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According to the National Bureau of Economic Research, the U.S. economy has gone through eight cycles of recession since 1960. This means the United States has found itself in a correction/recession every eight years in the past 56 years. The economy is now in its seventh year of official growth since 2009. These statistics suggest that in the next 18 to 24 months, the economy will face headwinds, or market correction.

For those in a leadership position, the question is: if these statistics are correct, how do you position your company not only to survive but to continue to grow during times of economic headwinds? Successful companies see growth in an economic correction by adopting the following nine principles.

1. Be Honest
When it comes to the economic climate and the company’s performance, the most important thing is to be realistic. Stay current on market conditions, and identify areas of weakness or those in need of adjustment in the company so they can be addressed in a timely manner.

2. Work Hard and Smart
Everyone at the company, from the C-suite to the interns, needs to be giving their best efforts for the company to succeed in challenging economic times. Establish clear expectations for attendance and productivity, and ensure that company leaders model those behaviors for other employees. In addition, make sure all employees are using their time wisely; provide the environment and support the team needs to accomplish goals efficiently and consistently.

3. Recommit Energy and Focus
When financial times are good, it is easy to relax and grow complacent. However, do not let that state become the baseline for effort. Find ways to reinvigorate leadership and the rest of the team’s focus on the big picture. Put renewed energy behind those efforts to understand and serve the industry’s needs.

4. Work With a Servant’s Heart
Shift the mindset from “how will this serve us?” to “how can we serve you?” True service to others not only increases personal happiness and improves employee engagement, but it also deepens relationships with customers and elevates the company’s brand in its industry and community.

5. Improve the Team
Again, do not fall victim to complacency. Constantly seek out ways in which the company can improve, whether it’s by analyzing the best ways to use new construction technologies or streamlining communication between office and field personnel. In big ways and small, focus on improving—do not settle for maintaining the status quo.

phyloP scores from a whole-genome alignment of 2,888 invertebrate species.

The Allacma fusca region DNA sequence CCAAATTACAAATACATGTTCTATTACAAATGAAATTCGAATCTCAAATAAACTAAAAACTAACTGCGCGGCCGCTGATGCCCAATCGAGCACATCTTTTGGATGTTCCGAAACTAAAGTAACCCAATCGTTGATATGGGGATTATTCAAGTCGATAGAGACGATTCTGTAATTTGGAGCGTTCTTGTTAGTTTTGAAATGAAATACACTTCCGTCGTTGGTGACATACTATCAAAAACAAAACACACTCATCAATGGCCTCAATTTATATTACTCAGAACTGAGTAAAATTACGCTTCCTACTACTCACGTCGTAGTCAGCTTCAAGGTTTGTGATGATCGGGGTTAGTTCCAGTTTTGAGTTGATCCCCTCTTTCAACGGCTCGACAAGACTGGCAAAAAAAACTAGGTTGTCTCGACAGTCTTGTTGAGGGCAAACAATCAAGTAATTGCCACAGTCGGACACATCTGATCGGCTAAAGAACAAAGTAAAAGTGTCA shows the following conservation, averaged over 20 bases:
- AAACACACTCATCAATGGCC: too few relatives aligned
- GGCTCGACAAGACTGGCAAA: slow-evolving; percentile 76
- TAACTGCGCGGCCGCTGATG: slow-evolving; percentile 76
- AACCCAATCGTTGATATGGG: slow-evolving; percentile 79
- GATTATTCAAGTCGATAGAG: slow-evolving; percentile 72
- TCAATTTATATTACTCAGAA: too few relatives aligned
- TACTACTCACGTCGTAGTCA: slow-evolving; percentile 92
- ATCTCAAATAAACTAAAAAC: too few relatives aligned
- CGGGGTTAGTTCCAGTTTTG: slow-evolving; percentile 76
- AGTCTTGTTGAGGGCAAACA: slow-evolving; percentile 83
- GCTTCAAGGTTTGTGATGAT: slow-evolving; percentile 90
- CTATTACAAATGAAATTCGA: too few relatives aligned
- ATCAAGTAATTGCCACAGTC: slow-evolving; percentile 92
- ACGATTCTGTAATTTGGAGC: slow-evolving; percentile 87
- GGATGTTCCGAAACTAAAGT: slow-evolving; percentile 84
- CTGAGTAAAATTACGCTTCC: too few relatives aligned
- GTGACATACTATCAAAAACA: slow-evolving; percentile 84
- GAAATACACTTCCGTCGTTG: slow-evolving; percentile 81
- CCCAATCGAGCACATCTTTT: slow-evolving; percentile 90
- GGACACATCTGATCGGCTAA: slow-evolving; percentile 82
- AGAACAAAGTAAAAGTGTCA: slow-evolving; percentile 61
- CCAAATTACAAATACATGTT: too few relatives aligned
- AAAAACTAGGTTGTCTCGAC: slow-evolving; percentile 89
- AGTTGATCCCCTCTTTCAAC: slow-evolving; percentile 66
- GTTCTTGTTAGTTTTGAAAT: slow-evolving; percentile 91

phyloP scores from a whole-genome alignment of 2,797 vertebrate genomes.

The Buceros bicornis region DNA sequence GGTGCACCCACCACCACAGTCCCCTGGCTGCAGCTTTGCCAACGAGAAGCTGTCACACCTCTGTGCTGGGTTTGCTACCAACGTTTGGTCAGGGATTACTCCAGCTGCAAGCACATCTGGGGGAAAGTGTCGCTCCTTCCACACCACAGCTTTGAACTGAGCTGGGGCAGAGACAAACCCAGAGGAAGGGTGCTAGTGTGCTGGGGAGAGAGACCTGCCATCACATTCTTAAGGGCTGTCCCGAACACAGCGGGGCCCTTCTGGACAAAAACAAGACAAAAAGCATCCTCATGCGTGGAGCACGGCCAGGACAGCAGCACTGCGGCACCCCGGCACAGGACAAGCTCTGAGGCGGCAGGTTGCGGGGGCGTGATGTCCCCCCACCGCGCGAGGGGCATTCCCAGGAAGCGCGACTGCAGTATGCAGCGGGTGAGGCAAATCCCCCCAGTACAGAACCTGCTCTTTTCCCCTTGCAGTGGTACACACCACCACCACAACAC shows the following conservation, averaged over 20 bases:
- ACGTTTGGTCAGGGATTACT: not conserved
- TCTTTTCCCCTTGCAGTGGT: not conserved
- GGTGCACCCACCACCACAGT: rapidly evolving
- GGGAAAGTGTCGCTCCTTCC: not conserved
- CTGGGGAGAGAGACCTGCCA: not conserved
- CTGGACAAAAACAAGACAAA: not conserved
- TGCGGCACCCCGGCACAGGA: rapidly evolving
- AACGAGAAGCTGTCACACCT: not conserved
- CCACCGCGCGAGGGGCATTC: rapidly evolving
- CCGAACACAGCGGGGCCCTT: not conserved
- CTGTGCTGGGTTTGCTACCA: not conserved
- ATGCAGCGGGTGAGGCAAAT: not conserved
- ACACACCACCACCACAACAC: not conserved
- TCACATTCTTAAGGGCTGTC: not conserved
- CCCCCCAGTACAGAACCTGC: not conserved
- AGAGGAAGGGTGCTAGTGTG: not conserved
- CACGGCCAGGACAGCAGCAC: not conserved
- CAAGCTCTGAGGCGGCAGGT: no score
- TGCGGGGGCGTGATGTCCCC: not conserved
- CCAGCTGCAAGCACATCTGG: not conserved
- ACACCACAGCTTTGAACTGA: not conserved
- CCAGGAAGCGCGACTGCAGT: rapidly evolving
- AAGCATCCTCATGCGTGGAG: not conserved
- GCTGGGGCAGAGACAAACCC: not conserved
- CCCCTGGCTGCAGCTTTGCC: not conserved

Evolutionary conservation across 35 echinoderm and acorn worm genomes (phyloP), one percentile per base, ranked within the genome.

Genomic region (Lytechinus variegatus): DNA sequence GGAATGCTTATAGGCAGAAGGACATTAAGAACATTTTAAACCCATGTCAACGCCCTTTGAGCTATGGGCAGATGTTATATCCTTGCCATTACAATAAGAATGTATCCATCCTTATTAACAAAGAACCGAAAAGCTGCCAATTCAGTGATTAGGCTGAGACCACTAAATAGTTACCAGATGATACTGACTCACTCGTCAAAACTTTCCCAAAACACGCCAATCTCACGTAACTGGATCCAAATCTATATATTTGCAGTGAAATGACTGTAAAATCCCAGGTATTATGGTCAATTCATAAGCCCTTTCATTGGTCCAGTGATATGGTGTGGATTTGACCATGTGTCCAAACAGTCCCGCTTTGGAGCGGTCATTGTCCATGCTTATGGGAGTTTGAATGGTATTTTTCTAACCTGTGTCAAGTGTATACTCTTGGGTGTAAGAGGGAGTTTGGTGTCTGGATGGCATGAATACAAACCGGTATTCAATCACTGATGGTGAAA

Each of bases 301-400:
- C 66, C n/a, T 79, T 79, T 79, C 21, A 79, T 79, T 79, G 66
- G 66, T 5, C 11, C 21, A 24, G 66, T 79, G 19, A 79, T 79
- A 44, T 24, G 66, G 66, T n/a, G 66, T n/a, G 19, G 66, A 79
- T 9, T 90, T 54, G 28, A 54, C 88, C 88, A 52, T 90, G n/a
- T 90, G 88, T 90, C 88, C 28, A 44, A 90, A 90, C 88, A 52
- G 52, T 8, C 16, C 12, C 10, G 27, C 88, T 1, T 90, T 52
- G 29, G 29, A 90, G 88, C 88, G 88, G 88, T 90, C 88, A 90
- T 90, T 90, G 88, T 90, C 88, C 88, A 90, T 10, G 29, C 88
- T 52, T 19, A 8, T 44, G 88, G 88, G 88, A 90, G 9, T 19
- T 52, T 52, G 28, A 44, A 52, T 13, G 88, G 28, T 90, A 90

6. Challenge the Team
One of the key indicators of employee engagement and company productivity is how challenged employees feel in their roles. Provide opportunities for challenging assignments and professional development. When employees feel challenged rather than stagnant, their performances improve and the company’s bottom line sees results.
7. Seek New Opportunities
As the headwinds take effect, the business opportunities in the company’s comfort zone may become more scarce and competitive in nature. Look for ways in which the company can expand, whether by developing relationships with new clients or expanding its portfolio into new, related markets.

8. Avoid a Sense of Entitlement
Whatever the company has accomplished in the past, and no matter what its industry reputation is, the company will still have to prove its value as the economy changes and other companies compete for a place in the market. Success will come to those who work for it, not those who simply believe they deserve it.

9. There Are No Shortcuts
The reality is that succeeding in a competitive, ever-evolving business landscape is a challenge even at the best of times. Do not waste time or energy looking for the easiest path forward. There is simply no substitute for hard work, commitment and service.

Following these directives can make a big difference in a down market. Construction is booming now, but headwinds are coming—as they always do. It is always a smart move to be prepared.

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